Dutch traditions

Madelon, student from Groningen, Netherlands, reports from her semester at the ZHAW in Zurich.

Besides studying, there is a lot to gain from going abroad for a semester. Not just for me, but also for the Swiss to get in touch with the dutch culture. In my last article, I already showed the stroopwafels I brought for the international day. They were a huge success and they were also a good way to make friends in Switzerland. Next to stroopwafels, I brought some lovely licorice. This apparently seems to be a way to make enemies. Some didn’t look like standard licorice, so people «accidentally» ate them. It was hilarious to see their faces and fortunately, there was more licorice for me.

Next to eating, we also love to party in Holland.

The 27th of april is Kingsday in the Netherlands. It used to be Queensday a few days later in April, but since we have the new king, we celebrate Kingsday on his birthday. It is the biggest national holiday we have and therefore there are crazy parties all through our big cities.

Since I was here this year and not in Holland, I had to throw my own party, so I took all my dutch decorations, make up and food and threw a party with some of the people I’ve met over the past few months.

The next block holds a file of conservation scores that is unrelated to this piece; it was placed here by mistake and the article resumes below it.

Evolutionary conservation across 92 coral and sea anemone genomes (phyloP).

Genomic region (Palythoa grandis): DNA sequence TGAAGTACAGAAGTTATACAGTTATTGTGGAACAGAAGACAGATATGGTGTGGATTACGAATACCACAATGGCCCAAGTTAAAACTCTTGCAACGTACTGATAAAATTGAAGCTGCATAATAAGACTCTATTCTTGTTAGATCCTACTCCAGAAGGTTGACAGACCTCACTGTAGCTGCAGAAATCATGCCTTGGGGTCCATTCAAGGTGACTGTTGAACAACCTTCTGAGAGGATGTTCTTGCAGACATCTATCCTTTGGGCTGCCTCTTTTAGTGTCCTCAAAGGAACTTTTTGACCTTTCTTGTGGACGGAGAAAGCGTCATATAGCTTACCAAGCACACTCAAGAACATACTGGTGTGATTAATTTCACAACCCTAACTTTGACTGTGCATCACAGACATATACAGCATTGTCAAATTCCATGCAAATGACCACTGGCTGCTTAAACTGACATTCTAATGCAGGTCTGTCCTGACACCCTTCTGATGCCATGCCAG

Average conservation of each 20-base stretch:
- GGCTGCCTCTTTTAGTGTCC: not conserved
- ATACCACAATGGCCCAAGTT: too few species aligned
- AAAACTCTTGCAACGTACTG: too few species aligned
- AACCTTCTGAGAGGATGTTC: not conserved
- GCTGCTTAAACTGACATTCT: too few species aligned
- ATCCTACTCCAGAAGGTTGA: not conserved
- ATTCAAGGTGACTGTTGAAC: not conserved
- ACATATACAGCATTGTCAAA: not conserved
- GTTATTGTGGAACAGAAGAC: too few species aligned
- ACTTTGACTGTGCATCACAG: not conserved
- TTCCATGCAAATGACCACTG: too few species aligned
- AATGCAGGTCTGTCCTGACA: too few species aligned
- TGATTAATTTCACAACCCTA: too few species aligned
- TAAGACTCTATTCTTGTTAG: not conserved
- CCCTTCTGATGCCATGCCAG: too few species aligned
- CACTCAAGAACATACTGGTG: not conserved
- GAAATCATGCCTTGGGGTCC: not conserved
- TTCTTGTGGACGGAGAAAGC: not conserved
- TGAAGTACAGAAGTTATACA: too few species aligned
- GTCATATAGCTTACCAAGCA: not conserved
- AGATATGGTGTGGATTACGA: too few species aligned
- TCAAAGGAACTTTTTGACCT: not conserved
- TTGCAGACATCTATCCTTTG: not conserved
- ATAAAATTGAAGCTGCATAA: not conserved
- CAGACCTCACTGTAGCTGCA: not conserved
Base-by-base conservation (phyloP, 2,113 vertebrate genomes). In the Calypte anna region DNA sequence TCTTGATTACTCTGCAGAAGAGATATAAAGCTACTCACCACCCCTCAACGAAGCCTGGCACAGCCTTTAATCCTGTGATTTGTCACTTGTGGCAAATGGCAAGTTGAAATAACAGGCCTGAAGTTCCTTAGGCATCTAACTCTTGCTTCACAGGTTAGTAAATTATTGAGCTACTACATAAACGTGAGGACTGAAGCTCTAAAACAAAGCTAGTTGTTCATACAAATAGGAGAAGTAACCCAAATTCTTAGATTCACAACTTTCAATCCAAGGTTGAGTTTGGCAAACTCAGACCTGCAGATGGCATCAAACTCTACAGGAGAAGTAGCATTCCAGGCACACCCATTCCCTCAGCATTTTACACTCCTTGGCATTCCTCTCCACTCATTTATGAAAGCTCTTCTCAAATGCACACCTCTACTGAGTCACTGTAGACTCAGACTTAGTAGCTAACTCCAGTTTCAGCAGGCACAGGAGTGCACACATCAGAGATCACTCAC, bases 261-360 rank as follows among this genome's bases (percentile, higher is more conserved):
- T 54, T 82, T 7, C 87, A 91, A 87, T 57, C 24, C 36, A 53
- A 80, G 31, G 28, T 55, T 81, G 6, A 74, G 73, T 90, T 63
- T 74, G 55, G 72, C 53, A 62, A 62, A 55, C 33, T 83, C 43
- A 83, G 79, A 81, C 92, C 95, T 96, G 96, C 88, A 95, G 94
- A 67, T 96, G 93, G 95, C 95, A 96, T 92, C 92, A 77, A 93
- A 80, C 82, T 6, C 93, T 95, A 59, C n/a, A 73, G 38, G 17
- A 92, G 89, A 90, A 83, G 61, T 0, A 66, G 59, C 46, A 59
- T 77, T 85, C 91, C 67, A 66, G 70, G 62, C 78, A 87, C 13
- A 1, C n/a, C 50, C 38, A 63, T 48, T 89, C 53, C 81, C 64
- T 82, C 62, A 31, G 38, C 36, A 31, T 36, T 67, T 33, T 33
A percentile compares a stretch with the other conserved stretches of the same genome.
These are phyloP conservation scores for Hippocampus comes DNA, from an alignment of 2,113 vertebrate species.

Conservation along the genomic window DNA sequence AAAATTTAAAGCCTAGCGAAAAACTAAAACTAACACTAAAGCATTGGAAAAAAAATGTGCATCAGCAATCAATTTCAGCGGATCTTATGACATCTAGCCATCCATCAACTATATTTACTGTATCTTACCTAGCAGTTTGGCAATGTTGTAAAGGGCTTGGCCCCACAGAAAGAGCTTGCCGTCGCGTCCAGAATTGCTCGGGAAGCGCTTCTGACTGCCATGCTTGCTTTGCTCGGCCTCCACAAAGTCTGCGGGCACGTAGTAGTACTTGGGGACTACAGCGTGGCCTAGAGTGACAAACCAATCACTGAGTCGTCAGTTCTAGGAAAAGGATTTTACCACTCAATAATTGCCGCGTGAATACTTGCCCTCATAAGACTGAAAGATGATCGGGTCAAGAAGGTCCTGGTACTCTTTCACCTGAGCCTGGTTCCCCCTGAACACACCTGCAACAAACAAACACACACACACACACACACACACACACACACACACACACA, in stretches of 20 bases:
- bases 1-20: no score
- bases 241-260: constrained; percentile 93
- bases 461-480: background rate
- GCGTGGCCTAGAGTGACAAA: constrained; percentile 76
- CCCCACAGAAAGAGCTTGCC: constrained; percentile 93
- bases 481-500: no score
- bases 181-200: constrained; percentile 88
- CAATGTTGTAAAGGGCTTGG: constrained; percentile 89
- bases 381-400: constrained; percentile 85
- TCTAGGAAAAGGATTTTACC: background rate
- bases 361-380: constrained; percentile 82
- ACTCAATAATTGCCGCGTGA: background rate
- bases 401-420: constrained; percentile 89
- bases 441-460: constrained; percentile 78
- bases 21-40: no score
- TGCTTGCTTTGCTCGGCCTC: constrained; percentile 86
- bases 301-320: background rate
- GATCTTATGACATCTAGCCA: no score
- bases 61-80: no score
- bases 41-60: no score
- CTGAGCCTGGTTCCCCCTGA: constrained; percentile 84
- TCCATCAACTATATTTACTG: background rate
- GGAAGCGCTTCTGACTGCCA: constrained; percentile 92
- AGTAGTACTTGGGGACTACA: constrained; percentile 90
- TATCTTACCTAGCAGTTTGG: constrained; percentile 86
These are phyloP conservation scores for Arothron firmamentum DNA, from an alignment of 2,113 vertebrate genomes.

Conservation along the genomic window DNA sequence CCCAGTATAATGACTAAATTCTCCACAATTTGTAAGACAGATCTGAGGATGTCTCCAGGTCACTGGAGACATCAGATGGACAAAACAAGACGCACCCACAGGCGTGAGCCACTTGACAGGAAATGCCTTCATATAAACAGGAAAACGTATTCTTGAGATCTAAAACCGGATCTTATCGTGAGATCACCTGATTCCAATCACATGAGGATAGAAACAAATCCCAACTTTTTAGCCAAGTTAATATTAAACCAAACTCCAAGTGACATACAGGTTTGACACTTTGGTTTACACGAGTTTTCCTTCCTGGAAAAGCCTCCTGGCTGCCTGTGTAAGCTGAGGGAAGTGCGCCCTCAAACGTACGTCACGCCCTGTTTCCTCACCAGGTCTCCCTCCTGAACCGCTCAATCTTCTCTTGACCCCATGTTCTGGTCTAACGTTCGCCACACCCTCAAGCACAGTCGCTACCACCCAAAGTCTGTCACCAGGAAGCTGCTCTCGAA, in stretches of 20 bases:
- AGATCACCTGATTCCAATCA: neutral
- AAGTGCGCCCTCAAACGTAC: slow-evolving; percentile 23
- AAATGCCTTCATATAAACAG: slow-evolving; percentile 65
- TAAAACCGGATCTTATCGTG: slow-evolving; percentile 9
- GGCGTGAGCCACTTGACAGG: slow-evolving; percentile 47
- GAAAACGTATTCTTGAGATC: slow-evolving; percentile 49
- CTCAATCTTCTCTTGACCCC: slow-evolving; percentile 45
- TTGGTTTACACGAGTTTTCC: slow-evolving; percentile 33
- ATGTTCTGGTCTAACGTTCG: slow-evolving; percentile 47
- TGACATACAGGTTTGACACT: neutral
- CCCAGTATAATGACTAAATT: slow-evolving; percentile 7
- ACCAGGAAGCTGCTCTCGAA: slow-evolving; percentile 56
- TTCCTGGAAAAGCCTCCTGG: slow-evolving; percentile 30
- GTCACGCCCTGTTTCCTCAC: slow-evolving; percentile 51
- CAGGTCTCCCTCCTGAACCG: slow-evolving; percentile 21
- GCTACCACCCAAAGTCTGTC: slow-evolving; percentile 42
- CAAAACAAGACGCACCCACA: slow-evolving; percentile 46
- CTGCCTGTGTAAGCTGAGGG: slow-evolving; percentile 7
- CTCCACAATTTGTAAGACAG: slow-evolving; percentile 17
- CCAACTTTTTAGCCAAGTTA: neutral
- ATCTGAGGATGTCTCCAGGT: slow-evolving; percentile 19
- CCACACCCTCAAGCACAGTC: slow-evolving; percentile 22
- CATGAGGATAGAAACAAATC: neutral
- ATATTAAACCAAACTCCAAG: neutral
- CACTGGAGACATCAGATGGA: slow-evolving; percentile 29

holländische Studentin in einem orange geschmückten Zimmer

Ein Teller mit Wurstwaren, Eiern und Spargeln. Eine holländische Spezialität.

The only thing missing would have been some dutch beer, but I have learned to appreciate the Swiss beer, so this was not too much trouble.

Besides this national holiday, we have «memorial day» on the 4th of may, on which all the Dutch are silent for 2 minutes at 8pm to remember all those who have died during the second world war and in wars across the world ever since. It’s strange to do such a thing abroad, while you can hear other people talking. But it also feels good to stay in touch with the traditions of my country and to respect and remember all those who have given their lives so that I can travel, study and live where and how I want.

After «memorial day» we celebrate «liberty day». This is the day where the Dutch were freed during world war 2. This is celebrated throughout the country in form of liberty festivals. Most big cities have their own festivals, that take place in big parks with different stages. Since it’s the day where we celebrate our freedom, these festivals are also free to enjoy. So if you can’t make it on the 27th of april, the 5th of may is the second best day to be in the Netherlands.

I hope to be able to welcome you all to our lovely country once upon a time. Of course I have to advise you to see my awesome home city of Groningen, which is just as great as Amsterdam, just with more students and less tourists. There are plenty of clubs, coffee shops, beautiful buildings, great universities and very welcoming inhabitants!

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